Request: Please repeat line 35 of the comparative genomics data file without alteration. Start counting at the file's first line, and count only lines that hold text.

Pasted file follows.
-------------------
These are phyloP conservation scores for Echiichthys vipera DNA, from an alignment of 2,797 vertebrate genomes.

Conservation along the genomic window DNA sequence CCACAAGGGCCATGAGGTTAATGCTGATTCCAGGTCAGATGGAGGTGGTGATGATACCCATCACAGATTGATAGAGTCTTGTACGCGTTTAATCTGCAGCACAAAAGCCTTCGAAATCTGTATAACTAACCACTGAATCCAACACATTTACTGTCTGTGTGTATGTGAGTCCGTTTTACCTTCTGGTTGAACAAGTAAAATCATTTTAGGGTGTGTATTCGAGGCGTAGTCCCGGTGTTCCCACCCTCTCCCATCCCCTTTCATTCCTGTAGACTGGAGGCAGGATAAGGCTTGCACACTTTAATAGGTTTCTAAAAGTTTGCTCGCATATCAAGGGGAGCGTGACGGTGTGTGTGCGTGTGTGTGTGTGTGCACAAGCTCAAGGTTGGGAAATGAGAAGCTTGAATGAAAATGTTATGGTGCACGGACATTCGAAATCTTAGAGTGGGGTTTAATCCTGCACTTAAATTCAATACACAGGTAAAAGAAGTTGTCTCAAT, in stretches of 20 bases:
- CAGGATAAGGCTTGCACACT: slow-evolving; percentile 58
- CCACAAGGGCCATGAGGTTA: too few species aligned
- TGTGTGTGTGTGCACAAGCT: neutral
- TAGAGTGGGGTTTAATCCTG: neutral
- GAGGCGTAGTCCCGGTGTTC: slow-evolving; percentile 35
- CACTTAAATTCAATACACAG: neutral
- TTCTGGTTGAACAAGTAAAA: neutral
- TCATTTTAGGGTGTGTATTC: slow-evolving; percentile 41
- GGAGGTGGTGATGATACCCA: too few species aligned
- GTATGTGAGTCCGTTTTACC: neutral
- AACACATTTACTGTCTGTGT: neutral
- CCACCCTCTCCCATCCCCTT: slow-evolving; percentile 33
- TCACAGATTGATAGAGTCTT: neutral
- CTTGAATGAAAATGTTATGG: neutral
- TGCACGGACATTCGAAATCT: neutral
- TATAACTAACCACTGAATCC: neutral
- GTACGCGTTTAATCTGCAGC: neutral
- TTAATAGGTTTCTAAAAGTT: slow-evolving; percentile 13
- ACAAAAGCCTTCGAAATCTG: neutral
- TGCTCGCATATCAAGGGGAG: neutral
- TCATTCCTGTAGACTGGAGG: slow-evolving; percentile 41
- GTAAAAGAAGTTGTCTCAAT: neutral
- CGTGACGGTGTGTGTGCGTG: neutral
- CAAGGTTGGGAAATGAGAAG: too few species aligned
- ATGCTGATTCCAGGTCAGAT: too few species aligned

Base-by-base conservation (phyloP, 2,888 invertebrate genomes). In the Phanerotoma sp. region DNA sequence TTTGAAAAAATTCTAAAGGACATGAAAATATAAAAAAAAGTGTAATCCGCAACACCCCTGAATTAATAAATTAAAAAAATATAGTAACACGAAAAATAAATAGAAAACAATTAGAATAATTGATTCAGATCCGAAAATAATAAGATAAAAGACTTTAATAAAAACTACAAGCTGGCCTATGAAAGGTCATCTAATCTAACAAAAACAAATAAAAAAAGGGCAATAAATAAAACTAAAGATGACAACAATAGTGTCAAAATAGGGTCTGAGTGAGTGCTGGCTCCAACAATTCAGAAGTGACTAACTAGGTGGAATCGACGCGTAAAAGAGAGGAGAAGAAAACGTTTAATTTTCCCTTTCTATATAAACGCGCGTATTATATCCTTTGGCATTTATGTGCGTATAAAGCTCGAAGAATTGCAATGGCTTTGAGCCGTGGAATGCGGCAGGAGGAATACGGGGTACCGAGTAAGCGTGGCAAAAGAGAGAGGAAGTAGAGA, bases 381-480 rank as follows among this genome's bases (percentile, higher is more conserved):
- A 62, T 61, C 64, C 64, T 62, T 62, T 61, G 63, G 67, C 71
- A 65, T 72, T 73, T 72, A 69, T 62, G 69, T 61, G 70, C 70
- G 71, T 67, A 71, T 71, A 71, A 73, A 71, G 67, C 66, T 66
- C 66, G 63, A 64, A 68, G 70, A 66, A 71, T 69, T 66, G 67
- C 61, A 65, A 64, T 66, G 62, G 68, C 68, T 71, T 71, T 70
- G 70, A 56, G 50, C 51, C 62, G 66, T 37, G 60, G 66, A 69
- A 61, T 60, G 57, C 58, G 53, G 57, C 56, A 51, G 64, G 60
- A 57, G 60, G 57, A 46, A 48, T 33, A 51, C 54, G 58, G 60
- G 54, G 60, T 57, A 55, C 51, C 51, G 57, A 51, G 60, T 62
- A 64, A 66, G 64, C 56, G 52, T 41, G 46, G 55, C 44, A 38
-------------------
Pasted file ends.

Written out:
- A 61, T 60, G 57, C 58, G 53, G 57, C 56, A 51, G 64, G 60